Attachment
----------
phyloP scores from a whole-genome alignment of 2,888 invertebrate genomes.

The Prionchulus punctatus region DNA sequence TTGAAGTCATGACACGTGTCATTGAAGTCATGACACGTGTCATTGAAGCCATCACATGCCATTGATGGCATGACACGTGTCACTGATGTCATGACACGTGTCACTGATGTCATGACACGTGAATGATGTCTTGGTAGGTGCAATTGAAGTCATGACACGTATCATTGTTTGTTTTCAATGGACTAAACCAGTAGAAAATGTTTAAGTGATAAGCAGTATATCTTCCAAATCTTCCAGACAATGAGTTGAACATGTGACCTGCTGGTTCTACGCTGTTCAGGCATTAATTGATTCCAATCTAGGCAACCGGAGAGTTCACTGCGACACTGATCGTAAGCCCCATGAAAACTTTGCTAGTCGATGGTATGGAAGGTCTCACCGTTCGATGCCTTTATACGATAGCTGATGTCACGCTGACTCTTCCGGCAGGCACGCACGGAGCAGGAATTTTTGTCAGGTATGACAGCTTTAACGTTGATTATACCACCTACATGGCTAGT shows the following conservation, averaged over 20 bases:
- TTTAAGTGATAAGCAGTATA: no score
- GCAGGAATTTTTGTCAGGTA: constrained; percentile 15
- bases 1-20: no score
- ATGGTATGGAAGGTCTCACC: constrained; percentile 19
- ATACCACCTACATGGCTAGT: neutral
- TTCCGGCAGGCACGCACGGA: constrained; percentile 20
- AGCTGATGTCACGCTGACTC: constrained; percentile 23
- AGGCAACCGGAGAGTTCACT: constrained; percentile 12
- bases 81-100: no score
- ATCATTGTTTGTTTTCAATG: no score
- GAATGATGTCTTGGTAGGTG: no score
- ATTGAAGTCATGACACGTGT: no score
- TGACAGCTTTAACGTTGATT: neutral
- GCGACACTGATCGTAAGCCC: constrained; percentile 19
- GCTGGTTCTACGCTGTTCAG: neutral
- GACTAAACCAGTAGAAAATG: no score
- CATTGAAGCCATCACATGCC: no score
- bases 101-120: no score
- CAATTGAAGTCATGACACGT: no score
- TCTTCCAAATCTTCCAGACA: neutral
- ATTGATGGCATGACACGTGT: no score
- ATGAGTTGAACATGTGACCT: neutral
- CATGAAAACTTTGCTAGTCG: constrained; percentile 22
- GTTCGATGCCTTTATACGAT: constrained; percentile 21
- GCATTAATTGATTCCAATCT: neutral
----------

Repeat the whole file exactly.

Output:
phyloP scores from a whole-genome alignment of 2,888 invertebrate genomes.

The Prionchulus punctatus region DNA sequence TTGAAGTCATGACACGTGTCATTGAAGTCATGACACGTGTCATTGAAGCCATCACATGCCATTGATGGCATGACACGTGTCACTGATGTCATGACACGTGTCACTGATGTCATGACACGTGAATGATGTCTTGGTAGGTGCAATTGAAGTCATGACACGTATCATTGTTTGTTTTCAATGGACTAAACCAGTAGAAAATGTTTAAGTGATAAGCAGTATATCTTCCAAATCTTCCAGACAATGAGTTGAACATGTGACCTGCTGGTTCTACGCTGTTCAGGCATTAATTGATTCCAATCTAGGCAACCGGAGAGTTCACTGCGACACTGATCGTAAGCCCCATGAAAACTTTGCTAGTCGATGGTATGGAAGGTCTCACCGTTCGATGCCTTTATACGATAGCTGATGTCACGCTGACTCTTCCGGCAGGCACGCACGGAGCAGGAATTTTTGTCAGGTATGACAGCTTTAACGTTGATTATACCACCTACATGGCTAGT shows the following conservation, averaged over 20 bases:
- TTTAAGTGATAAGCAGTATA: no score
- GCAGGAATTTTTGTCAGGTA: constrained; percentile 15
- bases 1-20: no score
- ATGGTATGGAAGGTCTCACC: constrained; percentile 19
- ATACCACCTACATGGCTAGT: neutral
- TTCCGGCAGGCACGCACGGA: constrained; percentile 20
- AGCTGATGTCACGCTGACTC: constrained; percentile 23
- AGGCAACCGGAGAGTTCACT: constrained; percentile 12
- bases 81-100: no score
- ATCATTGTTTGTTTTCAATG: no score
- GAATGATGTCTTGGTAGGTG: no score
- ATTGAAGTCATGACACGTGT: no score
- TGACAGCTTTAACGTTGATT: neutral
- GCGACACTGATCGTAAGCCC: constrained; percentile 19
- GCTGGTTCTACGCTGTTCAG: neutral
- GACTAAACCAGTAGAAAATG: no score
- CATTGAAGCCATCACATGCC: no score
- bases 101-120: no score
- CAATTGAAGTCATGACACGT: no score
- TCTTCCAAATCTTCCAGACA: neutral
- ATTGATGGCATGACACGTGT: no score
- ATGAGTTGAACATGTGACCT: neutral
- CATGAAAACTTTGCTAGTCG: constrained; percentile 22
- GTTCGATGCCTTTATACGAT: constrained; percentile 21
- GCATTAATTGATTCCAATCT: neutral